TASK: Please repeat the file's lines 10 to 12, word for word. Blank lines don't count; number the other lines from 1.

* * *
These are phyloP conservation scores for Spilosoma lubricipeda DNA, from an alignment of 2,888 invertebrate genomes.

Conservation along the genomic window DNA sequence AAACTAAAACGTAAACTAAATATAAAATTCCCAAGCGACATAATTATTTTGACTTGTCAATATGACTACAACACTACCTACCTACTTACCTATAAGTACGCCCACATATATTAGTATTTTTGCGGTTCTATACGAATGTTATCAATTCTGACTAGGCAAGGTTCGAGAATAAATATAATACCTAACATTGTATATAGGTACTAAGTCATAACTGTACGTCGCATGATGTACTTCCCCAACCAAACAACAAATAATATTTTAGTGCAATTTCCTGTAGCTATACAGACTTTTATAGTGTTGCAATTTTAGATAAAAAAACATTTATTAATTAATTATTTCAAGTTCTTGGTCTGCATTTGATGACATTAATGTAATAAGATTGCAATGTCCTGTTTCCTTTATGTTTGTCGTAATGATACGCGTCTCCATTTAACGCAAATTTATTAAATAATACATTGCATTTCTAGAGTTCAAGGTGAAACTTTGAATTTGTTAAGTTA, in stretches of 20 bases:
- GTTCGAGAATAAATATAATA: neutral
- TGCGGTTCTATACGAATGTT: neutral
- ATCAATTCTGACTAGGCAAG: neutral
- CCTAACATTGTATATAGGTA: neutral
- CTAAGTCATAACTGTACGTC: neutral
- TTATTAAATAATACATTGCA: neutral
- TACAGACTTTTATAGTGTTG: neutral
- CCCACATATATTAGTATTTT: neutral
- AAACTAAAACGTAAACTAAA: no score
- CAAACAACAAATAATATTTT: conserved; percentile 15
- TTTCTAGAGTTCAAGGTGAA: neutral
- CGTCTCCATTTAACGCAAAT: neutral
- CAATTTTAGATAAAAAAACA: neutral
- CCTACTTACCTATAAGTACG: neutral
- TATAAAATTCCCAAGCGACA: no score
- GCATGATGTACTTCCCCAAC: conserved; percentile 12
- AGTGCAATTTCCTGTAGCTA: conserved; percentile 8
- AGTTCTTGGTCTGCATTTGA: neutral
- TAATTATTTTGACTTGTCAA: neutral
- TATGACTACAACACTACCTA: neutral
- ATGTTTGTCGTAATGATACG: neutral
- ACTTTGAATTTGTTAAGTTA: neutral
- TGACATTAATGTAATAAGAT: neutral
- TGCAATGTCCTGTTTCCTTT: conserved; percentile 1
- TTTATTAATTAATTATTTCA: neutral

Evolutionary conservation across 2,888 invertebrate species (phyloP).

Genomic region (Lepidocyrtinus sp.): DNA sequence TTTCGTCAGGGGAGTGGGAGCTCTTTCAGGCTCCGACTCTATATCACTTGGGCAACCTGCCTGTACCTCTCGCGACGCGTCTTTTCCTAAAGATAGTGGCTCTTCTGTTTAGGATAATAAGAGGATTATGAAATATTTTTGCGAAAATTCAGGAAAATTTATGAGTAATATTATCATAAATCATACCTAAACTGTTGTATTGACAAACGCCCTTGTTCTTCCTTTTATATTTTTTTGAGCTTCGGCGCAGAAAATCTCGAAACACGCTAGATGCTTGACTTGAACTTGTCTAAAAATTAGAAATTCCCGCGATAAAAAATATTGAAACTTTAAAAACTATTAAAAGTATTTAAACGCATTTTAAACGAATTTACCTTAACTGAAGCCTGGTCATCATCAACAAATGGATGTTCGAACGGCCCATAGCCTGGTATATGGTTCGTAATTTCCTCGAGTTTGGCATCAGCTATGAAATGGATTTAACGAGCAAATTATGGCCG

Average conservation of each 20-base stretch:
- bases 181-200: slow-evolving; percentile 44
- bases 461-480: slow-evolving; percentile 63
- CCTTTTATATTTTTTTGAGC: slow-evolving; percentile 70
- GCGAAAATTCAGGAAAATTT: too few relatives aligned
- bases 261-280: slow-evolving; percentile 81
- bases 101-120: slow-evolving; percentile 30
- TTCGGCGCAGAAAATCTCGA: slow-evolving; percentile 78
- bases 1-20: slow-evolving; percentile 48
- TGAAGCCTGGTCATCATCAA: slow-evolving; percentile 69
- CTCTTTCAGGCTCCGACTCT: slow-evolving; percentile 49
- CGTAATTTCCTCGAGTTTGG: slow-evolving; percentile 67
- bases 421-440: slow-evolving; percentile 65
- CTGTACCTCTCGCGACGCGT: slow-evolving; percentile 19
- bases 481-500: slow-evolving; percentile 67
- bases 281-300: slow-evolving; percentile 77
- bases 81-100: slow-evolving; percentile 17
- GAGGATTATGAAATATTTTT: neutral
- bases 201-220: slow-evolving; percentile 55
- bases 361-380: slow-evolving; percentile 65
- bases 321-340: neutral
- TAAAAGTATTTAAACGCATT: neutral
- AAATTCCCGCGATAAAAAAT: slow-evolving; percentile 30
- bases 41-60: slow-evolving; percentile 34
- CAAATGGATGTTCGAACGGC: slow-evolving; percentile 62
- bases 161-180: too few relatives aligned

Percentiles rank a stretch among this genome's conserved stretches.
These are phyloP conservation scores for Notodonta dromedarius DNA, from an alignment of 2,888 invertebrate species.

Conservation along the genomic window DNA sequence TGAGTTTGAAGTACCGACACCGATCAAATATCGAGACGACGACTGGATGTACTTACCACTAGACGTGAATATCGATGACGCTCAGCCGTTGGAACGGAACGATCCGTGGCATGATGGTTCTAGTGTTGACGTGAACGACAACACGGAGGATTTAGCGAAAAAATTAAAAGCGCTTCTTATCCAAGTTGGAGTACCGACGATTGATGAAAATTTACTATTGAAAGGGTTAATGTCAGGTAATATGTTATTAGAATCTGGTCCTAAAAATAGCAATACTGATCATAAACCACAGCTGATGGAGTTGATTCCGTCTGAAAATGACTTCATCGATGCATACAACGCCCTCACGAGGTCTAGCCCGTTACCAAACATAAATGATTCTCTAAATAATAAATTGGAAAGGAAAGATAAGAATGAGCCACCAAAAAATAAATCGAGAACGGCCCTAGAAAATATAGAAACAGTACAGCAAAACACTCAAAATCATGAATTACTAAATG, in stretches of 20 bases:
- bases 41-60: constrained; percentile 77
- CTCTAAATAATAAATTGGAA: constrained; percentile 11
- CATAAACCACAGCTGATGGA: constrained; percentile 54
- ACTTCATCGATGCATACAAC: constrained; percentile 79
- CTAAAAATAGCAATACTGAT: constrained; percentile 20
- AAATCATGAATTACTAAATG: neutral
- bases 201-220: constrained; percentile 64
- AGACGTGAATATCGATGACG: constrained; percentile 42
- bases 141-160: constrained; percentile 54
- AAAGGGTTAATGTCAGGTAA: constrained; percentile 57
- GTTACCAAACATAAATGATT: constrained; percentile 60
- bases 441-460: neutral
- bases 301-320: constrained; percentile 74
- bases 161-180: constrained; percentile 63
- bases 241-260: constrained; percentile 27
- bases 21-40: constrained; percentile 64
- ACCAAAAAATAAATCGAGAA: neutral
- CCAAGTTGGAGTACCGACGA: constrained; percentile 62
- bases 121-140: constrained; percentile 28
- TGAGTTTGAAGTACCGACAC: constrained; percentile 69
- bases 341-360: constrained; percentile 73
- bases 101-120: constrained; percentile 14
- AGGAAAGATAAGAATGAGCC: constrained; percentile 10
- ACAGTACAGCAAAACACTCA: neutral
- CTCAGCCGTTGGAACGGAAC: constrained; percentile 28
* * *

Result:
- CCCACATATATTAGTATTTT: neutral
- AAACTAAAACGTAAACTAAA: no score
- CAAACAACAAATAATATTTT: conserved; percentile 15